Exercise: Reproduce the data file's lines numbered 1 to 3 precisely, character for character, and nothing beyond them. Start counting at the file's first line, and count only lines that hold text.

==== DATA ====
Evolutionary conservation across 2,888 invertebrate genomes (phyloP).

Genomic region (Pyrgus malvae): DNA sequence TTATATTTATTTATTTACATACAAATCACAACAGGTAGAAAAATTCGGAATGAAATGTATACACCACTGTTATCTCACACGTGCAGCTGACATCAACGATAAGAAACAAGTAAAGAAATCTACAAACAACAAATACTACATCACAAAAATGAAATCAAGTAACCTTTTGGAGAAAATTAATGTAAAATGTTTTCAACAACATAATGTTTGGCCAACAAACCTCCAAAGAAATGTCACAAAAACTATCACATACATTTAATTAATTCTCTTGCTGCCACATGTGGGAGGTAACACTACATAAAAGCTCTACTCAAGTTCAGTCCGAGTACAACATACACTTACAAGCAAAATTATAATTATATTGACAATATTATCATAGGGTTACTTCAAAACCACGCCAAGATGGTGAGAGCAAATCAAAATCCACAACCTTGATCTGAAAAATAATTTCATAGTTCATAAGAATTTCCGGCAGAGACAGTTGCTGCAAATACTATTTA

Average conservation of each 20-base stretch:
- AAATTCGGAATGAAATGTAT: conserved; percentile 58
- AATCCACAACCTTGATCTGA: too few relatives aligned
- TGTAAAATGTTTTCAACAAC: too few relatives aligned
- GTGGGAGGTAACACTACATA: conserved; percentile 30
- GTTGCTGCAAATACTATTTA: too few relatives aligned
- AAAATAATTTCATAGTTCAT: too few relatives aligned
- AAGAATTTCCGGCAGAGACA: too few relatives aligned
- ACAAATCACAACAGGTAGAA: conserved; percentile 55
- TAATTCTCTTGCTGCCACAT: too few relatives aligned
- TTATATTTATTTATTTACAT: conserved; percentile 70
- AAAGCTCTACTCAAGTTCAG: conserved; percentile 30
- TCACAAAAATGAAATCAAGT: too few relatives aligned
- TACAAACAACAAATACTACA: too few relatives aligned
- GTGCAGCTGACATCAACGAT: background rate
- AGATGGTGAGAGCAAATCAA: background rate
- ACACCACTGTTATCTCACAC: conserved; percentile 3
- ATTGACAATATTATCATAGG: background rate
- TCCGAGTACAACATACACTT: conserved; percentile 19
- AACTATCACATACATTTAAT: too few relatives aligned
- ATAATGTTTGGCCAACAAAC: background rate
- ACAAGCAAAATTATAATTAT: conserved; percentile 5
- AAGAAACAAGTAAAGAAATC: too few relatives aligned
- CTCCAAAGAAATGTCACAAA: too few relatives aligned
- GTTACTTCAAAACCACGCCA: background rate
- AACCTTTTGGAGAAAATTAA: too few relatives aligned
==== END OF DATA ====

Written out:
Evolutionary conservation across 2,888 invertebrate genomes (phyloP).

Genomic region (Pyrgus malvae): DNA sequence TTATATTTATTTATTTACATACAAATCACAACAGGTAGAAAAATTCGGAATGAAATGTATACACCACTGTTATCTCACACGTGCAGCTGACATCAACGATAAGAAACAAGTAAAGAAATCTACAAACAACAAATACTACATCACAAAAATGAAATCAAGTAACCTTTTGGAGAAAATTAATGTAAAATGTTTTCAACAACATAATGTTTGGCCAACAAACCTCCAAAGAAATGTCACAAAAACTATCACATACATTTAATTAATTCTCTTGCTGCCACATGTGGGAGGTAACACTACATAAAAGCTCTACTCAAGTTCAGTCCGAGTACAACATACACTTACAAGCAAAATTATAATTATATTGACAATATTATCATAGGGTTACTTCAAAACCACGCCAAGATGGTGAGAGCAAATCAAAATCCACAACCTTGATCTGAAAAATAATTTCATAGTTCATAAGAATTTCCGGCAGAGACAGTTGCTGCAAATACTATTTA

Average conservation of each 20-base stretch: